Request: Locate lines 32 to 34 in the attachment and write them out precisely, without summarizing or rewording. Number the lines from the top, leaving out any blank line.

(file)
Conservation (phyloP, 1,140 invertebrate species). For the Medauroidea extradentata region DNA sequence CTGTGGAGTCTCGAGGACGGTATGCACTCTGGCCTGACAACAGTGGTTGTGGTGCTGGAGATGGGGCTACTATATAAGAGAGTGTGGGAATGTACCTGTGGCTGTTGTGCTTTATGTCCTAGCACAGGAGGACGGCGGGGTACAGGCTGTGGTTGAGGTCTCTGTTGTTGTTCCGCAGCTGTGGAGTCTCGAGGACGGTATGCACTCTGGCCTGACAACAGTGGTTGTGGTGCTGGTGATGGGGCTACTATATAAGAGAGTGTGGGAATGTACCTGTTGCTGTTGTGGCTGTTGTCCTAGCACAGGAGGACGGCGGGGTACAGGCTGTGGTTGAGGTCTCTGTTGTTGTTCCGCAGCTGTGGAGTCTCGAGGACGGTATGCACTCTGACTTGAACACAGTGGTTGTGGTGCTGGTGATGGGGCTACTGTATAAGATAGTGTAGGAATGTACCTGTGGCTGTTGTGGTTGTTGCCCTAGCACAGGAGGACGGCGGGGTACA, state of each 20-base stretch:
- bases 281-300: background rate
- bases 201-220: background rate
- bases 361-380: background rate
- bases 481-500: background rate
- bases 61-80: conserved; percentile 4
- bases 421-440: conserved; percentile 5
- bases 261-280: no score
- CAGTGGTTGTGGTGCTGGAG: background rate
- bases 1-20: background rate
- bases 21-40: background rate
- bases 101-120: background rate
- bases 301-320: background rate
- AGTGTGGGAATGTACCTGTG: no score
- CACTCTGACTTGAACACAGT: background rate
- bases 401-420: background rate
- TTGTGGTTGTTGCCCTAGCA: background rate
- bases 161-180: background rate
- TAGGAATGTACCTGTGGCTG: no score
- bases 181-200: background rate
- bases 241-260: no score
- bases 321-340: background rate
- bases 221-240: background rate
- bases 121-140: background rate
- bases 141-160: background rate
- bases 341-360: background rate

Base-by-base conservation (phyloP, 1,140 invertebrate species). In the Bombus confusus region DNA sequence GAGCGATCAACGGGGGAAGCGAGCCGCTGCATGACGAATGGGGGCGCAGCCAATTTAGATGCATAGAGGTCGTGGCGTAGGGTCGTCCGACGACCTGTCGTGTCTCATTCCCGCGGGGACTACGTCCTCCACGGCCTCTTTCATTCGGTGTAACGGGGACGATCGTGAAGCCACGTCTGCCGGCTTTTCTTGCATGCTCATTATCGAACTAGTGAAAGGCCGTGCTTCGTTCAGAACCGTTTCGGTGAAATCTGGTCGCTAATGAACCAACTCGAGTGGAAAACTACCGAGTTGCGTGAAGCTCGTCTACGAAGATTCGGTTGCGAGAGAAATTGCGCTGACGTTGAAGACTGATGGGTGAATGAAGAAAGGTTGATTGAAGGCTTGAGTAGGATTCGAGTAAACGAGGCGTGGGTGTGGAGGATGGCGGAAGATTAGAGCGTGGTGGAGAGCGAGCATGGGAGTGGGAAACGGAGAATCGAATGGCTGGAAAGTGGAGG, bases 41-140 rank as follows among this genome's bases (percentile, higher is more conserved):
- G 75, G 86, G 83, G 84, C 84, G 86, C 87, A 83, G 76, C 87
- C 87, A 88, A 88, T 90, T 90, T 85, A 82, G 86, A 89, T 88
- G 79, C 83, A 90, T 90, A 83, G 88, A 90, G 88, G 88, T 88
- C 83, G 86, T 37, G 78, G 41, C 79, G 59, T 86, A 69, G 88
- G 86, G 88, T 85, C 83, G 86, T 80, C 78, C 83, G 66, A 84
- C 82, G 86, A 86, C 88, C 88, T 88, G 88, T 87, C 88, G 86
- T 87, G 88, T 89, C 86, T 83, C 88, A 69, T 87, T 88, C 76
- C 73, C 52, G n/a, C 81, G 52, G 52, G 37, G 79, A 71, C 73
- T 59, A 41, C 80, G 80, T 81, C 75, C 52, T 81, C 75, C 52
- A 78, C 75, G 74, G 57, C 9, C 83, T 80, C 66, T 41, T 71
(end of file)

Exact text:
- G 86, G 88, T 85, C 83, G 86, T 80, C 78, C 83, G 66, A 84
- C 82, G 86, A 86, C 88, C 88, T 88, G 88, T 87, C 88, G 86
- T 87, G 88, T 89, C 86, T 83, C 88, A 69, T 87, T 88, C 76